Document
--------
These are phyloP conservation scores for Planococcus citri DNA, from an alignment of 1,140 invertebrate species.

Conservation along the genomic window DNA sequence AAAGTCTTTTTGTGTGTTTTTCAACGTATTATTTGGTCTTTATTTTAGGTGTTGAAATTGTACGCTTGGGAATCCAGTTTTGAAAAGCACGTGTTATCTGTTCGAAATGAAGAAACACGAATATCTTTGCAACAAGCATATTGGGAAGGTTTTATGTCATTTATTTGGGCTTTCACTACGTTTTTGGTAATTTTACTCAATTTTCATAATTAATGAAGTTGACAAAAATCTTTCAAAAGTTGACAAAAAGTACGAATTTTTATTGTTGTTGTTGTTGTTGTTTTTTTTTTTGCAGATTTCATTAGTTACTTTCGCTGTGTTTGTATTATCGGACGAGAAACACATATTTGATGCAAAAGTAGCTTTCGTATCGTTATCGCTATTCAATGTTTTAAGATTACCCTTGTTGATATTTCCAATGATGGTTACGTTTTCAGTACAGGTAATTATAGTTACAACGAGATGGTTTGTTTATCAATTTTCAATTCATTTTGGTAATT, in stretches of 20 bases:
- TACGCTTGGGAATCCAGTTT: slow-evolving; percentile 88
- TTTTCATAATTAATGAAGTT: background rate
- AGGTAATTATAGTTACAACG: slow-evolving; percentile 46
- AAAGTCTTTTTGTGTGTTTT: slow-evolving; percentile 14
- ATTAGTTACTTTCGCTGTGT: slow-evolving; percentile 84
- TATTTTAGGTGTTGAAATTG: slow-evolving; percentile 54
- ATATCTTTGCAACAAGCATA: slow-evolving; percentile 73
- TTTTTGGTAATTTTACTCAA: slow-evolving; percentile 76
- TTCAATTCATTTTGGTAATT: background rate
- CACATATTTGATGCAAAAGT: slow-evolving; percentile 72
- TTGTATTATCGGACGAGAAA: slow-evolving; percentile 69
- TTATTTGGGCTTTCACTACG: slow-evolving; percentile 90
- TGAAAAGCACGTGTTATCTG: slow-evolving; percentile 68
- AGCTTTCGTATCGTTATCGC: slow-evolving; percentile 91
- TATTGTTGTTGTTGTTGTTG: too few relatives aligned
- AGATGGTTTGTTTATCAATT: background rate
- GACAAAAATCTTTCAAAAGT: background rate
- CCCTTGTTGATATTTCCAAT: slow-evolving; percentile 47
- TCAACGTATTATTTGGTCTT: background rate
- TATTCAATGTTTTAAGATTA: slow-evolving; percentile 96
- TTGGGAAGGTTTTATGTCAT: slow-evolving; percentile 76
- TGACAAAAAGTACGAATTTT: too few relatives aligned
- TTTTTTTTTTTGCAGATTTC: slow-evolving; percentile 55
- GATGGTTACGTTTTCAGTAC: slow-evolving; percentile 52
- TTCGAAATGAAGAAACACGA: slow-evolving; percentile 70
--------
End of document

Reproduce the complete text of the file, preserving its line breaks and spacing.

These are phyloP conservation scores for Planococcus citri DNA, from an alignment of 1,140 invertebrate species.

Conservation along the genomic window DNA sequence AAAGTCTTTTTGTGTGTTTTTCAACGTATTATTTGGTCTTTATTTTAGGTGTTGAAATTGTACGCTTGGGAATCCAGTTTTGAAAAGCACGTGTTATCTGTTCGAAATGAAGAAACACGAATATCTTTGCAACAAGCATATTGGGAAGGTTTTATGTCATTTATTTGGGCTTTCACTACGTTTTTGGTAATTTTACTCAATTTTCATAATTAATGAAGTTGACAAAAATCTTTCAAAAGTTGACAAAAAGTACGAATTTTTATTGTTGTTGTTGTTGTTGTTTTTTTTTTTGCAGATTTCATTAGTTACTTTCGCTGTGTTTGTATTATCGGACGAGAAACACATATTTGATGCAAAAGTAGCTTTCGTATCGTTATCGCTATTCAATGTTTTAAGATTACCCTTGTTGATATTTCCAATGATGGTTACGTTTTCAGTACAGGTAATTATAGTTACAACGAGATGGTTTGTTTATCAATTTTCAATTCATTTTGGTAATT, in stretches of 20 bases:
- TACGCTTGGGAATCCAGTTT: slow-evolving; percentile 88
- TTTTCATAATTAATGAAGTT: background rate
- AGGTAATTATAGTTACAACG: slow-evolving; percentile 46
- AAAGTCTTTTTGTGTGTTTT: slow-evolving; percentile 14
- ATTAGTTACTTTCGCTGTGT: slow-evolving; percentile 84
- TATTTTAGGTGTTGAAATTG: slow-evolving; percentile 54
- ATATCTTTGCAACAAGCATA: slow-evolving; percentile 73
- TTTTTGGTAATTTTACTCAA: slow-evolving; percentile 76
- TTCAATTCATTTTGGTAATT: background rate
- CACATATTTGATGCAAAAGT: slow-evolving; percentile 72
- TTGTATTATCGGACGAGAAA: slow-evolving; percentile 69
- TTATTTGGGCTTTCACTACG: slow-evolving; percentile 90
- TGAAAAGCACGTGTTATCTG: slow-evolving; percentile 68
- AGCTTTCGTATCGTTATCGC: slow-evolving; percentile 91
- TATTGTTGTTGTTGTTGTTG: too few relatives aligned
- AGATGGTTTGTTTATCAATT: background rate
- GACAAAAATCTTTCAAAAGT: background rate
- CCCTTGTTGATATTTCCAAT: slow-evolving; percentile 47
- TCAACGTATTATTTGGTCTT: background rate
- TATTCAATGTTTTAAGATTA: slow-evolving; percentile 96
- TTGGGAAGGTTTTATGTCAT: slow-evolving; percentile 76
- TGACAAAAAGTACGAATTTT: too few relatives aligned
- TTTTTTTTTTTGCAGATTTC: slow-evolving; percentile 55
- GATGGTTACGTTTTCAGTAC: slow-evolving; percentile 52
- TTCGAAATGAAGAAACACGA: slow-evolving; percentile 70